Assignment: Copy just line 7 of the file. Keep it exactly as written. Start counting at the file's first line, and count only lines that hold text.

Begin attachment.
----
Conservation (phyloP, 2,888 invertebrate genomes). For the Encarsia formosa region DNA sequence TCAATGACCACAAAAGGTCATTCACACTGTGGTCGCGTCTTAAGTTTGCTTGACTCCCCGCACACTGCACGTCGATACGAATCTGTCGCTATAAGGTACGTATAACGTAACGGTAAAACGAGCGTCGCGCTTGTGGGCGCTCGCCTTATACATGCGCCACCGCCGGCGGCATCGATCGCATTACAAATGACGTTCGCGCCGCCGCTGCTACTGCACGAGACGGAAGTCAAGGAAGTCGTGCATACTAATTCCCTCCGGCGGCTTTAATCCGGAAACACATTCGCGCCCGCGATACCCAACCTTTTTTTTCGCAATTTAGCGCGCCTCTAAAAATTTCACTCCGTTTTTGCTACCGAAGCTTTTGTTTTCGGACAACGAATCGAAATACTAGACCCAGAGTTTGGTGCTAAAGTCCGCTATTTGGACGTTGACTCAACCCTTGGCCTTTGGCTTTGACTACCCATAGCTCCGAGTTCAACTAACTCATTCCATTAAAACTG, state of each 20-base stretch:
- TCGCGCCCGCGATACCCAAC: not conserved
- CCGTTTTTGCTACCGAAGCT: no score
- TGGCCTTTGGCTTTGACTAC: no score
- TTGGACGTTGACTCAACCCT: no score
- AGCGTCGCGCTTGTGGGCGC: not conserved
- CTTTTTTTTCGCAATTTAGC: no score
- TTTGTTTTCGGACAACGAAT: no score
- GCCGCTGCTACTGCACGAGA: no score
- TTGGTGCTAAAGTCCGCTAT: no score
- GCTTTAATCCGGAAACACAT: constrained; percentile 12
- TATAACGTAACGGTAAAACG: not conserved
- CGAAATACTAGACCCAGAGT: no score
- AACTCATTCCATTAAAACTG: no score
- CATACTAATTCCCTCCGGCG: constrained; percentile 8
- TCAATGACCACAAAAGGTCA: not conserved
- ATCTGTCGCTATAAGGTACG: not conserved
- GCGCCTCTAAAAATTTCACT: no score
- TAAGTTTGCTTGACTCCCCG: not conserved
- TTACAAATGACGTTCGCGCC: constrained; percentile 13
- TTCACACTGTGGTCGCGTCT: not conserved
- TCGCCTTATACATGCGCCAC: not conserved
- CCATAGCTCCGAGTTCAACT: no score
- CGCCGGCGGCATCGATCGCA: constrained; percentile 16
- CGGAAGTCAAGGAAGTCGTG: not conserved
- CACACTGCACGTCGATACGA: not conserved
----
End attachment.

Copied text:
- CTTTTTTTTCGCAATTTAGC: no score